When characters aren't insulting each other in Army of Two, the game is insulting the player with it’s dialog. The plot is predictable, from the tired twists to the entirely obvious final level encounters. The game takes few narrative chances though seems to consider itself “edgy” for dealing in real world scenarios. In this game world 9/11 actually happened, and in between insults and non sequitur the game tables topics of foreign relations and military privatization, though fails to come off as relevant or insightful.
Unless you're seriously into the idea of gun porn and "pimping" out weapons with gold and diamonds and fratboy humour you’ll gloss right over the presentation and focus on the gameplay. Taking many cues from Gears of War, Army of Two includes a mostly excellent and automated cover system. The headlining “Aggro” feature of this two man experience is somewhat engaging as long as both players pay attention to and utilize it. When fully Aggro’d you can go into a momentary damage dealing slow moving enemy attention grabbing rage while your partner enters a total stealth state. Shades of these two extremes present themselves while “Aggro” and attention hovers between characters. Having one player go guns blazing while the other sneaks around with a silenced pistol allows this system to present itself to its fullest.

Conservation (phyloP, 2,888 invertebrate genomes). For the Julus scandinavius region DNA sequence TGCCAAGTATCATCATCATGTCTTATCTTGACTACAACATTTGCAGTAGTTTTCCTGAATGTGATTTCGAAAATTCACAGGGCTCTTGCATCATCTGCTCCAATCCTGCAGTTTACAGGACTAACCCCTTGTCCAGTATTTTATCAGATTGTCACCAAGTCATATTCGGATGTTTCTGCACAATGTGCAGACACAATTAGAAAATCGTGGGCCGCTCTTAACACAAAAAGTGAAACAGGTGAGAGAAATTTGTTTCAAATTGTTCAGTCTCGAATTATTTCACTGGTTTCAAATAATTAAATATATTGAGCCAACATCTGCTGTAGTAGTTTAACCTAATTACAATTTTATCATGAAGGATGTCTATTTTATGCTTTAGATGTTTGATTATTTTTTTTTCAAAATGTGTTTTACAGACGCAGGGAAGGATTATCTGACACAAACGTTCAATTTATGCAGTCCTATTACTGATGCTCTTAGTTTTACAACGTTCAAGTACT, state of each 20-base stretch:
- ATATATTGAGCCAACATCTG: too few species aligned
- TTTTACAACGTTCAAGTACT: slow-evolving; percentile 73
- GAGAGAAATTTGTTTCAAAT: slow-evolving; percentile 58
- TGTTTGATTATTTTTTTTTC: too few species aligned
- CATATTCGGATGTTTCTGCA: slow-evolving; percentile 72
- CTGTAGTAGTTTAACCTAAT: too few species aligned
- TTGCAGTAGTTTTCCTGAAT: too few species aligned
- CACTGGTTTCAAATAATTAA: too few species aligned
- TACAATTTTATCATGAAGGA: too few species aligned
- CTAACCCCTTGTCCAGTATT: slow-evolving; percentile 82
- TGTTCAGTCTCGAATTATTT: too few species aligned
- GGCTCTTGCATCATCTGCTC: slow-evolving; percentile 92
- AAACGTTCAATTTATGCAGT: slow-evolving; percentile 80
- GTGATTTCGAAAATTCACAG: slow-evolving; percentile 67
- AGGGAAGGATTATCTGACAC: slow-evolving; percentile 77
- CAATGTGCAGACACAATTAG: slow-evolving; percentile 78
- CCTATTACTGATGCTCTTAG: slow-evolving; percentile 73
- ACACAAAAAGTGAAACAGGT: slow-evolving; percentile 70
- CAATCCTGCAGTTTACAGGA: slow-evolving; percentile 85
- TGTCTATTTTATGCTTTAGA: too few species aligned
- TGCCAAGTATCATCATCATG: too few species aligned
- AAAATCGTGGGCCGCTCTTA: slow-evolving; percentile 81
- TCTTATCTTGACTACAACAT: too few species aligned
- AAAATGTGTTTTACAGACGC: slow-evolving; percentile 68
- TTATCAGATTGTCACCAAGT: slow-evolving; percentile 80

Utilization of Aggro is forced on the players by a few unfortunate gameplay elements. Enemies can target you from behind total cover. Without your partner drawing Aggro away you’re always a target. Camera issues become a problem in close combat. There is a melee attack option which allows for some close quarters kills, though this is somewhat broken since it uses your primary fire button. If you aren’t precisely close enough or facing the wrong way you’ll end up firing past the head of your enemy while they enact their own melee attack and likely incapacitate you.
The other co-op features aside from the Aggro system include dragging downed teammates to cover to perform medic duties, parachuting into missions strapped together, boosting each other up walls, a 360 degree “back to back” shooting gallery mode which occurs automatically at sometimes awkward locations each mission, and a useless system of high fives and head smacks for character building. The healing/dragging mechanic being is a highlight which incentivizes cooperation and forces players to consider each other while making decisions, lest you both die and restart from a checkpoint.
I can recommend this game to shooter fans, with a few reservations. The weapon and powerup system has a bit of depth and should provide some nice options and replay. It’s best to pay little attention to the story while you enjoy some of the better action set pieces, though the campaign is short. While this game works best with a friend, the partner AI is competent and the game can be enjoyed alone. There is also an online versus mode which requires an EA account, and was therefore completely ignored.